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EPA proposes Renewable Fuel Standard (RFS) volumes for 2023-2025; seeking input on future modifications

The US Environmental Protection Agency (EPA) issued a multipart proposal for required volumes of biofuel under the Renewable FUel Standard (RFS) for the next one to three years and on a series of modifications to the program. The agency is seeking public input on the proposal to help shape the RFS program in the years ahead.

This proposal includes steady growth of biofuels for use in the nation’s fuel supply for 2023, 2024, and 2025. Because the Energy Independence and Security Act of 2007 (EISA) does not include volumes after 2022, this is the first time that EPA is setting these proposed biofuel volume targets without using those outlined in statute.

Proposed Volume Targets (billion RINs)

2023 2024 2025
Cellulosic biofuel 0.72 1.42 2.13
Biomass-based diesel* 2.82 2.89 2.95
Advanced biofuel 5.82 6.62 7.43
Renewable fuel 20.82 21.87 22.68
Supplemental standard 0.25 n/a n/a
*Biomass-based diesel is in gallons

When setting biofuel volumes for years after 2022, EPA must consider a variety of factors specified in the statute, including costs, air quality, climate change, implementation of the program to date, energy security, infrastructure issues, commodity prices, and water quality and supply.

The agency is seeking comment on the proposed volumes and how to balance these factors appropriately so that the program works for renewable fuel growers and producers, refiners and the union workers who operate these facilities, and fuel consumers.

Because this rule is an opportunity to take a fresh look at many aspects of the program, EPA is also seeking comment on how this rule can intersect with continued viability of domestic oil refining assets, including merchant refineries; how best to support novel fuels such as sustainable aviation fuels and clean hydrogen; and how to account for the new and updated incentives in the “Inflation Reduction Act”.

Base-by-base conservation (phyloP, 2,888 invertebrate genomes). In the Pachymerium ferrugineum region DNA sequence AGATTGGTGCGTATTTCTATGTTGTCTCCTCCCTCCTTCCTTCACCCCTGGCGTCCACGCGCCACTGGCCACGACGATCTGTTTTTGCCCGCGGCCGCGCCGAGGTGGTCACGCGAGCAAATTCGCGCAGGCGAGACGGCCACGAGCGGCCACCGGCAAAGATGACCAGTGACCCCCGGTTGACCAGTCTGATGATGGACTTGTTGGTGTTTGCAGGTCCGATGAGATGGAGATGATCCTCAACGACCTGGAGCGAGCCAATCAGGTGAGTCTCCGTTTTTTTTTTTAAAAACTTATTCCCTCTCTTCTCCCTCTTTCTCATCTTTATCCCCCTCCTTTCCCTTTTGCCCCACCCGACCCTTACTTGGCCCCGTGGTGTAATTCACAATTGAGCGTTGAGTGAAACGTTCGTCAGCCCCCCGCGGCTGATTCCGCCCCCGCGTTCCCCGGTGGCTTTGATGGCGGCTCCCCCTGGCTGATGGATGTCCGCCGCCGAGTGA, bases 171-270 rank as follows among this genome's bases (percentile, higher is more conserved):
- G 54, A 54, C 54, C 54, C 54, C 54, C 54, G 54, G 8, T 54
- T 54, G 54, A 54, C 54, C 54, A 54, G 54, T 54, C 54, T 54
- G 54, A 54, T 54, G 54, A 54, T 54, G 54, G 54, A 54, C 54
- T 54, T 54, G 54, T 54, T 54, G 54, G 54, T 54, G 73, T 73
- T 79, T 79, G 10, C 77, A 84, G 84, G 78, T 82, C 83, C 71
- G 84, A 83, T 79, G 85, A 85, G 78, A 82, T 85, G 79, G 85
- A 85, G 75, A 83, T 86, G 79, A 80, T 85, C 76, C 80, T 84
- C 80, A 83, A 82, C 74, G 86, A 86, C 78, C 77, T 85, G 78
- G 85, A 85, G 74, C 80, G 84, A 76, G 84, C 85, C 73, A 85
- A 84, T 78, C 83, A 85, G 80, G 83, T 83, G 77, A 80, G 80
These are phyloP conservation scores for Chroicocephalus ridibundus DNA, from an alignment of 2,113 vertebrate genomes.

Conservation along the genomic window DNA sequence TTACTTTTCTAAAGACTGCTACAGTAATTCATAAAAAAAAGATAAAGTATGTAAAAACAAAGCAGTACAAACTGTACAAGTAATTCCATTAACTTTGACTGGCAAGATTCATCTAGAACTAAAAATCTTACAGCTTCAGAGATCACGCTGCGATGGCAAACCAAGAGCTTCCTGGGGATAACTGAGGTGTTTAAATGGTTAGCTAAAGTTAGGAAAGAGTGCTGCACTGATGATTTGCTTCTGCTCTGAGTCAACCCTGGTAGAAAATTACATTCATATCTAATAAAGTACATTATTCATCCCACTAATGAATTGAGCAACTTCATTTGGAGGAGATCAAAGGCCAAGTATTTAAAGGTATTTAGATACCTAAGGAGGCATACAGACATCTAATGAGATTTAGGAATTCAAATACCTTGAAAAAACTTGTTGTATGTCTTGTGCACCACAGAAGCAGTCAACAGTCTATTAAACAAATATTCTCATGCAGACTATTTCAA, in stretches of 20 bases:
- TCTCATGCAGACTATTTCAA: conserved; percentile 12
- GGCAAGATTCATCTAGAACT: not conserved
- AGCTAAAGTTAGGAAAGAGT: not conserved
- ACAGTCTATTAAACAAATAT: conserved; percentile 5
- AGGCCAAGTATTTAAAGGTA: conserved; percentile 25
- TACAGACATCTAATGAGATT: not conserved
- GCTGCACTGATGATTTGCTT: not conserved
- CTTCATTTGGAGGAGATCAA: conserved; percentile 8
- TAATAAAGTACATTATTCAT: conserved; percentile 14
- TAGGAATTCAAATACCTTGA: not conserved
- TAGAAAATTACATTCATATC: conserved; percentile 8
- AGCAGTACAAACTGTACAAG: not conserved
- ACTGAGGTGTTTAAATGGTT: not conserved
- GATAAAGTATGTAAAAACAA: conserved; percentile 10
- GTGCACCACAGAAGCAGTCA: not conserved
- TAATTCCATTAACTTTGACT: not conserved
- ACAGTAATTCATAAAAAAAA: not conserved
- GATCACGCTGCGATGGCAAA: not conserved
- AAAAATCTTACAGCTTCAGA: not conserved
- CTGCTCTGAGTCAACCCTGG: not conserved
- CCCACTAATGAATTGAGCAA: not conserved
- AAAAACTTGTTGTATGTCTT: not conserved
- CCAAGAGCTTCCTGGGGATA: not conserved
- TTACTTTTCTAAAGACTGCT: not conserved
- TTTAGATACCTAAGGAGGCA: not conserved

EPA is also proposing new regulations governing the generation of qualifying renewable electricity made from renewable biomass that is used for transportation fuel in electric vehicles. The agency is seeking comment on this new component of the RFS program that would tie electricity generation from renewable biomass into the program for the first time.

This proposed rule would reduce US oil imports by roughly 160,000 to 180,000 barrels of oil per year over the time frame of the proposed rule, 2023 to 2025. The anticipated value of the energy security benefits over the time frame of the proposed rule ranges from $200-$223 million per year.

While ethanol organizations were largely supportive of the proposed rule, Clean Fuels Alliance America criticized the proposal for undercutting investments in biodiesel and renewable diesel capacity. The minor increases for biomass-based diesel volumes in 2023, 2024 and 2025 are below the industry’s existing production and ignore the clean fuels industry’s significant investments in new capacity, the association said.

EPA’s data from the RFS program show that the US market reached 3.1 billion gallons of biomass-based diesel in 2021 and already hit 2.9 billion gallons through October 2022, with two months still to go. The Energy Information Administration’s Short Term Energy Outlook, which informs EPA’s decisions on annual RFS volumes, currently projects a 500-million-gallon increase in biodiesel and renewable diesel consumption for 2023. EIA has also projected 2.4. billion gallons of added renewable diesel capacity coming online by 2024 and calculated another 1.8 billion gallons in announced planned capacity.

Clean Fuels said that it appreciates EPA’s final rule creating a pathway to produce renewable diesel, jet fuel, heating oil, naphtha, and liquefied petroleum gas (LPG) from canola oil, which will generate even more biomass-based diesel and advanced biofuel gallons for the program. The approval enables a more diverse feedstock supply for the clean fuels industry. However, the potential growth is not accounted for in the proposed volumes.

The Iowa Soybean Association and Iowa Biodiesel Board also voiced concerns over the lackluster biodiesel growth proposed.

EPA will be soliciting public comment on the proposed rule and holding a public hearing in January.


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